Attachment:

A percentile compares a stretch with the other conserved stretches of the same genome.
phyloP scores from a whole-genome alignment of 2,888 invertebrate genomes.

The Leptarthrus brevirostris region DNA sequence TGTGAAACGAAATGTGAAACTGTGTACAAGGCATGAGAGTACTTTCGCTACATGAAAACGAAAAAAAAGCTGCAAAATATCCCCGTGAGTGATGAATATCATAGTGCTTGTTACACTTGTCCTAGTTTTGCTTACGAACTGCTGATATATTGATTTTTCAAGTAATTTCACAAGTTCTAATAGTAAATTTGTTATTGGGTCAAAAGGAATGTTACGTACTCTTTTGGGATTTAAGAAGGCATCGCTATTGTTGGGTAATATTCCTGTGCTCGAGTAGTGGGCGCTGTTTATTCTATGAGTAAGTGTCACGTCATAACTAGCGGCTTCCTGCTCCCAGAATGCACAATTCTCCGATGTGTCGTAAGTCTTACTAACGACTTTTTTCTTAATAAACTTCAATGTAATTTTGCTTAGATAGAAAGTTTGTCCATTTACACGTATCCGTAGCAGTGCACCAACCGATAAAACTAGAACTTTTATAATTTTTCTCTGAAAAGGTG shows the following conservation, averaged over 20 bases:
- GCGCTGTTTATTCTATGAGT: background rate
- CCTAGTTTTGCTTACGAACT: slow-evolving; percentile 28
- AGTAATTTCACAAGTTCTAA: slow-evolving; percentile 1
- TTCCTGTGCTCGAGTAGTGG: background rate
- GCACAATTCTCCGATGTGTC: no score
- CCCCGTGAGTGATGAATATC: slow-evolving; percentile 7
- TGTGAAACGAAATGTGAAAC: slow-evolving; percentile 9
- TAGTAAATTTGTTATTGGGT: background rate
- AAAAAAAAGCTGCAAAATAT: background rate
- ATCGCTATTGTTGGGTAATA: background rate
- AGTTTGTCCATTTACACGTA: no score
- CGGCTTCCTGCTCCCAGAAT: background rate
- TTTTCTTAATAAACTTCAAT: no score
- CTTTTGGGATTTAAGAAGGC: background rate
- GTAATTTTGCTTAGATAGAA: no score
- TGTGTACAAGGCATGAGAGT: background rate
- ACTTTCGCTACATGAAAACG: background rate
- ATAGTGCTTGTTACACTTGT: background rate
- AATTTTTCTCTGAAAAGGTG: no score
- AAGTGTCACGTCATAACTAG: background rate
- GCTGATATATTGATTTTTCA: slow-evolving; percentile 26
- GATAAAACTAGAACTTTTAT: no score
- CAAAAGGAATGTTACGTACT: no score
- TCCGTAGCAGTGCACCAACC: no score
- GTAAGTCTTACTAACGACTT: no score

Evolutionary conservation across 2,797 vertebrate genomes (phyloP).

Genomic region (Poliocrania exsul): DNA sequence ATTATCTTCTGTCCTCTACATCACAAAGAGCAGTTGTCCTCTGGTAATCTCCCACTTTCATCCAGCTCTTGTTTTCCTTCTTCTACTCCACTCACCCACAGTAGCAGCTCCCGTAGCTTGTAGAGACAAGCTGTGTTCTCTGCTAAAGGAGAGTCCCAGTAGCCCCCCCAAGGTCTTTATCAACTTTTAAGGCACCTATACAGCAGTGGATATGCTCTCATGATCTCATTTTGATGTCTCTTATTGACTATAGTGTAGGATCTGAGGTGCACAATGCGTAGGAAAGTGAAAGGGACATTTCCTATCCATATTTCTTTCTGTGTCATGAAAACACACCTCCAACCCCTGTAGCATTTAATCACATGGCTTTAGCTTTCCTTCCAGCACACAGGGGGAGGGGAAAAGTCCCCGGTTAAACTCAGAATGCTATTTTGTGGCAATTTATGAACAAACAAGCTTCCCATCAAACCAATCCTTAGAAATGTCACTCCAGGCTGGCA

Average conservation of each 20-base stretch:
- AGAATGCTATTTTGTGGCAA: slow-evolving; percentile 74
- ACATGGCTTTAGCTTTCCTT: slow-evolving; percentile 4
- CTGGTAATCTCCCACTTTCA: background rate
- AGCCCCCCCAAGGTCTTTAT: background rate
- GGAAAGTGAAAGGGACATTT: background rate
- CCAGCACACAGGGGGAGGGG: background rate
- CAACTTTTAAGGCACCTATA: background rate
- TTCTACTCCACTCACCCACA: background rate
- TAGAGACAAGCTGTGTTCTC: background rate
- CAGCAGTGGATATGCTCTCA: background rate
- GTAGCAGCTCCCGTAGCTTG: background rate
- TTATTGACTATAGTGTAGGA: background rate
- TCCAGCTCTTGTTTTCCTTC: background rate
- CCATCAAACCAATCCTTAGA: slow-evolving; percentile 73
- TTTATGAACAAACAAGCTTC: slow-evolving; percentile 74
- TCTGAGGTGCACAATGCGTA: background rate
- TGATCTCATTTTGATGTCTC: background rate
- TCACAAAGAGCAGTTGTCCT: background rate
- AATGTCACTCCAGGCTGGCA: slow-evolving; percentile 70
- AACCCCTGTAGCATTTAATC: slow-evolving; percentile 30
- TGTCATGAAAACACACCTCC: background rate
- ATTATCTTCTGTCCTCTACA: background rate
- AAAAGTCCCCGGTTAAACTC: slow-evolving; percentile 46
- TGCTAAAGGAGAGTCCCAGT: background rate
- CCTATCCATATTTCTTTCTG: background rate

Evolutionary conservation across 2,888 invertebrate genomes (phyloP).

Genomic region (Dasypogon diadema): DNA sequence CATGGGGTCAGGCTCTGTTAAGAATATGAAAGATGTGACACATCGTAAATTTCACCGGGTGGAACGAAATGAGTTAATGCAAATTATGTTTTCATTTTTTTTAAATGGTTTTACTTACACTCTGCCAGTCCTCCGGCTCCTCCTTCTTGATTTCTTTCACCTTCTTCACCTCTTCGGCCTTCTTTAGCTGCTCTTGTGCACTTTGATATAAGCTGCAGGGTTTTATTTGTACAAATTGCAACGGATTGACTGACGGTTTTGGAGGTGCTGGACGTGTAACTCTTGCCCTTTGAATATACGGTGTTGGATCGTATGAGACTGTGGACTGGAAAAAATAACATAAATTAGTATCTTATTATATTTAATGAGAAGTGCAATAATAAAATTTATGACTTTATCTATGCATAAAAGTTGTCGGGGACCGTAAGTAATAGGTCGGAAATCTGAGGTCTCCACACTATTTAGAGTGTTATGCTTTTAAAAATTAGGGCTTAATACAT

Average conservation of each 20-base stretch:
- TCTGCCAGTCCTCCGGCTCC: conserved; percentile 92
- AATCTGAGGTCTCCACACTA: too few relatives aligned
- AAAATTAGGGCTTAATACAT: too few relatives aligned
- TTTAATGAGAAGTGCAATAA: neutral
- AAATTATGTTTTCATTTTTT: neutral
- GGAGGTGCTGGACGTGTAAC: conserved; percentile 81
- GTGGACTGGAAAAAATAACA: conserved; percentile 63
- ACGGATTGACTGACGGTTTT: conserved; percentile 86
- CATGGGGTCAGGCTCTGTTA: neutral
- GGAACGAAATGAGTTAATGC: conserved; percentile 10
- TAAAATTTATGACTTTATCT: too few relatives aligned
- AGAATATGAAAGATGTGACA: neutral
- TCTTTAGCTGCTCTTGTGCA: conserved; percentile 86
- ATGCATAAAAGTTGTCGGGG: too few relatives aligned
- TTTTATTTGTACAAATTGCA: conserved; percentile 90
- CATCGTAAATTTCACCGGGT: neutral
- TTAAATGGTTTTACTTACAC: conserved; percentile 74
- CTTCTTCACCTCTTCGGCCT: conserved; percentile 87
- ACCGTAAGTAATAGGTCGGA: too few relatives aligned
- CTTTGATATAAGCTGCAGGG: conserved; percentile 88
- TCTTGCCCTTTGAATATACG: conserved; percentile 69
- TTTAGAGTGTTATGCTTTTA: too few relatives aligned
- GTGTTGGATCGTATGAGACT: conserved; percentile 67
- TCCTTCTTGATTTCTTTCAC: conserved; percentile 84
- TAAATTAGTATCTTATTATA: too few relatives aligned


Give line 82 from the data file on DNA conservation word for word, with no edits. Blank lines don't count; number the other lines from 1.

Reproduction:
- GTGTTGGATCGTATGAGACT: conserved; percentile 67